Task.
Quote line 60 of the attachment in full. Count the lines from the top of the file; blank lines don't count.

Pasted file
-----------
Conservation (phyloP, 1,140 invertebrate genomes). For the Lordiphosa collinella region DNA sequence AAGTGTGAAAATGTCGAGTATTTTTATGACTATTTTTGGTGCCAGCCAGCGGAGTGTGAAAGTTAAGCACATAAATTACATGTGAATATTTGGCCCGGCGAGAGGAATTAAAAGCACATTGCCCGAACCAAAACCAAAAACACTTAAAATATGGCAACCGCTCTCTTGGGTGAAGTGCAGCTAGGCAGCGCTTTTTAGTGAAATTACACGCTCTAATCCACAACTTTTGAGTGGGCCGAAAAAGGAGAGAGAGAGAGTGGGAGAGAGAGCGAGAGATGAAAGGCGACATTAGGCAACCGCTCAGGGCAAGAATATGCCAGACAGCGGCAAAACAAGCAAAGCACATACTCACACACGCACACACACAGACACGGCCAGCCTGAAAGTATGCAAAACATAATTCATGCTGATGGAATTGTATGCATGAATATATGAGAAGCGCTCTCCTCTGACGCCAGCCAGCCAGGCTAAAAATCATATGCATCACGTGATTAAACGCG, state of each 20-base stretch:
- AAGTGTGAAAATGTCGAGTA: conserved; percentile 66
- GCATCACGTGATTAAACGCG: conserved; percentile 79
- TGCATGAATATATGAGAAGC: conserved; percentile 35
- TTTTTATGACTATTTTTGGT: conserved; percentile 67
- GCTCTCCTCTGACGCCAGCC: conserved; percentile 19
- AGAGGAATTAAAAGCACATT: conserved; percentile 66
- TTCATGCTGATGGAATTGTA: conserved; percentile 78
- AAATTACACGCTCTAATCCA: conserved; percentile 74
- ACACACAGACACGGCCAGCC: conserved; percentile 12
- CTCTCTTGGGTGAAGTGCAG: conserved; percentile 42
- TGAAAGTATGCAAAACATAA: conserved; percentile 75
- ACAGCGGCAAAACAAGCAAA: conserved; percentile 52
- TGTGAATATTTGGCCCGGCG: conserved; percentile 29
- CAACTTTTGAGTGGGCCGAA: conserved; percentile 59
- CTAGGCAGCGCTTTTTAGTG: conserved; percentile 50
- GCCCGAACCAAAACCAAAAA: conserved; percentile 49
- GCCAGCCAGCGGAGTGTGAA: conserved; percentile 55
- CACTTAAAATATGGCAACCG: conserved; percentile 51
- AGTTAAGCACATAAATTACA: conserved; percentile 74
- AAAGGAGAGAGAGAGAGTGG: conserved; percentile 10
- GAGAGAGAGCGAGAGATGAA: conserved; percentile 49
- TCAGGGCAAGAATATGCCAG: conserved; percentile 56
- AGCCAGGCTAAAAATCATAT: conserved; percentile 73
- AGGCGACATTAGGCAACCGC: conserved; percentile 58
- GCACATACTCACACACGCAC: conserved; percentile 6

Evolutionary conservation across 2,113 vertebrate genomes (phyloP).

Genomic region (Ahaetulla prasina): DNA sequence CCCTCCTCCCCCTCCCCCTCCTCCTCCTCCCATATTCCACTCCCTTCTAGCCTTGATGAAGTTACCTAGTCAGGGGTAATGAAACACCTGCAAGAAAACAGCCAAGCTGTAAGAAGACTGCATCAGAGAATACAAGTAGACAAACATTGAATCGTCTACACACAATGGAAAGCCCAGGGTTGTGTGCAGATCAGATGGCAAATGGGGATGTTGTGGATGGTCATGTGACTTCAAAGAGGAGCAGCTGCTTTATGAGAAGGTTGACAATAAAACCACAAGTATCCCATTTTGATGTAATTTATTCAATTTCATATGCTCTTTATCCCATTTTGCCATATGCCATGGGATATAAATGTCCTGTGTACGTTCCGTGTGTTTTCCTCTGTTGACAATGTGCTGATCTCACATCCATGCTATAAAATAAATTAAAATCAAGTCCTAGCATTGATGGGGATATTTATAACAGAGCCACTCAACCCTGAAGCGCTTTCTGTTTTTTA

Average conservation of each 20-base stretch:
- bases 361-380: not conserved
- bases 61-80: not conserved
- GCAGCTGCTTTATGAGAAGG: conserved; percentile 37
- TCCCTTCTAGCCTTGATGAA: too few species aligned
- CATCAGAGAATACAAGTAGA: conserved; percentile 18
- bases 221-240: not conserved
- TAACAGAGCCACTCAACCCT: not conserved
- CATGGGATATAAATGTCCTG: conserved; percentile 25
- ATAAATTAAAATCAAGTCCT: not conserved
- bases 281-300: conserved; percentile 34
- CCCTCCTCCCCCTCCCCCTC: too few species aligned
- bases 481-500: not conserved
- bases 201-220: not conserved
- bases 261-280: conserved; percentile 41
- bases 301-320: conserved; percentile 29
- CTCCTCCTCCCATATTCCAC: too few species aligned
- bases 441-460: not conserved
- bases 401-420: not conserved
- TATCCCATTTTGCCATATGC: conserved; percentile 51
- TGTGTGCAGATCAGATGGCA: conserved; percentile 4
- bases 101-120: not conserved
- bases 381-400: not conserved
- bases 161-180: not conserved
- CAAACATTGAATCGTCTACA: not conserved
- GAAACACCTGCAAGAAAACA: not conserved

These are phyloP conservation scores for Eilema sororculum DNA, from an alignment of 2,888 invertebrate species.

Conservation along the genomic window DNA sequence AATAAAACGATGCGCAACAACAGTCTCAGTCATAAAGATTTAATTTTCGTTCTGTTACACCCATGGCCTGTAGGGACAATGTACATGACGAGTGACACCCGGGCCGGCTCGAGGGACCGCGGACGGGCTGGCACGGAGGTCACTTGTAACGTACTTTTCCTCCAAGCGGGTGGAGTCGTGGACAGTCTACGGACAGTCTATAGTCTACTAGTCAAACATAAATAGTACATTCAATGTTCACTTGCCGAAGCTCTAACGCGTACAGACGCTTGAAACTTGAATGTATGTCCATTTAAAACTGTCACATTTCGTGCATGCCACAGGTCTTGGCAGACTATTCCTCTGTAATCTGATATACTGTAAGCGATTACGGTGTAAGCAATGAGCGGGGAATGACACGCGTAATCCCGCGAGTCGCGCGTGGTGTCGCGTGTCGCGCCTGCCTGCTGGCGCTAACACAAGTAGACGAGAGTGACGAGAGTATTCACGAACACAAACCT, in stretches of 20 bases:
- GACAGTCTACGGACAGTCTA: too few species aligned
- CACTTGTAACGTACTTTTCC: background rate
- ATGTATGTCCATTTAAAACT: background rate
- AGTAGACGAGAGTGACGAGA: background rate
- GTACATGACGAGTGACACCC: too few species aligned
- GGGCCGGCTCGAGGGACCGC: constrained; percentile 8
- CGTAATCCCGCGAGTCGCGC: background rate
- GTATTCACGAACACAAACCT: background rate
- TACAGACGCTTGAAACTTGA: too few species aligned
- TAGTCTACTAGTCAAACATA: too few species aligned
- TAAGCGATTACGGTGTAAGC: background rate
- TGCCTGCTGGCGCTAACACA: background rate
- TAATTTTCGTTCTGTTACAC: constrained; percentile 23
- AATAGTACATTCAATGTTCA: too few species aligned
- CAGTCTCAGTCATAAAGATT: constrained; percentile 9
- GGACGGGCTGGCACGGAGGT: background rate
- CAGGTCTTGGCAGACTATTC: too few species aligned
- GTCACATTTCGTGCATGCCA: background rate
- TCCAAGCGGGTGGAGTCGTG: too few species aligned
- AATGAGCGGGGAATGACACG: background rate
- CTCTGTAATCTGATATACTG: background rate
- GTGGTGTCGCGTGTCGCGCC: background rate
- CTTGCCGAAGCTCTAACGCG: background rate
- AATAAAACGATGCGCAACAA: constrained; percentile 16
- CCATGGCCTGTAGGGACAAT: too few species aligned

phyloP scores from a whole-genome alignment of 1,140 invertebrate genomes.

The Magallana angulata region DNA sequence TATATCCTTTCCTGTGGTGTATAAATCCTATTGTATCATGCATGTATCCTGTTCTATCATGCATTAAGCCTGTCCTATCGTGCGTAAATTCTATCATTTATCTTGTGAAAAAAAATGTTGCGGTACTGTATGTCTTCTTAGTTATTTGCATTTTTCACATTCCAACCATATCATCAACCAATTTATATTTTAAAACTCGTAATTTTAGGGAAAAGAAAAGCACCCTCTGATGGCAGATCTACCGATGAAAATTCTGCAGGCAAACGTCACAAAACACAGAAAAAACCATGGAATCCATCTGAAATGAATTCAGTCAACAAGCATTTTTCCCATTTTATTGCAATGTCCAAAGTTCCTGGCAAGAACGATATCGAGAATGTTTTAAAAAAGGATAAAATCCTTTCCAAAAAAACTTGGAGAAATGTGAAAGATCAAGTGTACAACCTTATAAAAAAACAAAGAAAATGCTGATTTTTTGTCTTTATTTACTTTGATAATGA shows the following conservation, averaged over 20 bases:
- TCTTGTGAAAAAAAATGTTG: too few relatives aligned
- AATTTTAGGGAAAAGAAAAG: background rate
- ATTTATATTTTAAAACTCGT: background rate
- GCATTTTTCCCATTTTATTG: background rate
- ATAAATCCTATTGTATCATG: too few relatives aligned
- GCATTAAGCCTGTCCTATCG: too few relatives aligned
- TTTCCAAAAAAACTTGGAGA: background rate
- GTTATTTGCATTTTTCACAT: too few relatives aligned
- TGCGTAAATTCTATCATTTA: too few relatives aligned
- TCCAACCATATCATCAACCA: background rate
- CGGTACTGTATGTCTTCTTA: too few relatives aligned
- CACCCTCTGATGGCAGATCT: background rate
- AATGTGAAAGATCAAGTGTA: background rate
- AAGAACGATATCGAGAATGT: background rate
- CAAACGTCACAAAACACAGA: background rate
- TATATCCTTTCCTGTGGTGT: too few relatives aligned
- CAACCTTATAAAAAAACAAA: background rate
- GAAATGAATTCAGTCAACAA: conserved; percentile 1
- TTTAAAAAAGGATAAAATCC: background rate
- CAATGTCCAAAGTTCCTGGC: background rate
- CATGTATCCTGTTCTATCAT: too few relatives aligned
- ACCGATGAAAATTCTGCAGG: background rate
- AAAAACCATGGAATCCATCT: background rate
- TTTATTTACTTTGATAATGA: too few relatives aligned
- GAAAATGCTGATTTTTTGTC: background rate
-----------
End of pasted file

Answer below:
- AGTAGACGAGAGTGACGAGA: background rate